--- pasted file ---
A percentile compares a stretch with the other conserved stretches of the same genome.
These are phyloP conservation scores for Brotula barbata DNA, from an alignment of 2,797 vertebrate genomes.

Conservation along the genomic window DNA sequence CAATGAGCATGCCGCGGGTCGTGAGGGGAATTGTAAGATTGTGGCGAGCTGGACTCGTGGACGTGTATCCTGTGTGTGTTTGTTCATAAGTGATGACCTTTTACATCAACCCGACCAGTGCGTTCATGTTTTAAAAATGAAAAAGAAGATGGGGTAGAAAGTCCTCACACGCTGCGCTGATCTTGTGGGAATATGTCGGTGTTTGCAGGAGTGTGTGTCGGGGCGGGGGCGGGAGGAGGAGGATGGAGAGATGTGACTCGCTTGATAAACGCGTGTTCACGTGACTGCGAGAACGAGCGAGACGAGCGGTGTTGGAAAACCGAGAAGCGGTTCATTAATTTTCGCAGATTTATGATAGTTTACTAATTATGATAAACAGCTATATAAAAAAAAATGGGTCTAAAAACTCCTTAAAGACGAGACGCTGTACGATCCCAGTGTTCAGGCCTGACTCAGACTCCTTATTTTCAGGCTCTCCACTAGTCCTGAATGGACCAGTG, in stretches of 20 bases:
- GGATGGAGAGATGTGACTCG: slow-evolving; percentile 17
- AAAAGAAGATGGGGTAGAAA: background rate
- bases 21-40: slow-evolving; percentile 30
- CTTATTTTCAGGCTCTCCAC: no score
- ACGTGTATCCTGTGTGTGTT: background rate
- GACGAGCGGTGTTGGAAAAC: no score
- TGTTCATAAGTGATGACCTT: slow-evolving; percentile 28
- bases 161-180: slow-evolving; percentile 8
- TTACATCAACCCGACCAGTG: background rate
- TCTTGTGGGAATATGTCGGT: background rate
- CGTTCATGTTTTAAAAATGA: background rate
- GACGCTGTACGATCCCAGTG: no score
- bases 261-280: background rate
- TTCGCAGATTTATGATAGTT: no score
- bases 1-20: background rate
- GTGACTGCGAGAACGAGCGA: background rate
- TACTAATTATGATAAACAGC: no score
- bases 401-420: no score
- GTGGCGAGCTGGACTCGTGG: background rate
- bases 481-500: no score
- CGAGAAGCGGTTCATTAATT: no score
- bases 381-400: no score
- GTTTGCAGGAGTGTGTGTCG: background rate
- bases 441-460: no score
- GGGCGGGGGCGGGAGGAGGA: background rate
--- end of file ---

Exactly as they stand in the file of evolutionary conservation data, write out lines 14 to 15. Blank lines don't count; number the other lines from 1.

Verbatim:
- CGTTCATGTTTTAAAAATGA: background rate
- GACGCTGTACGATCCCAGTG: no score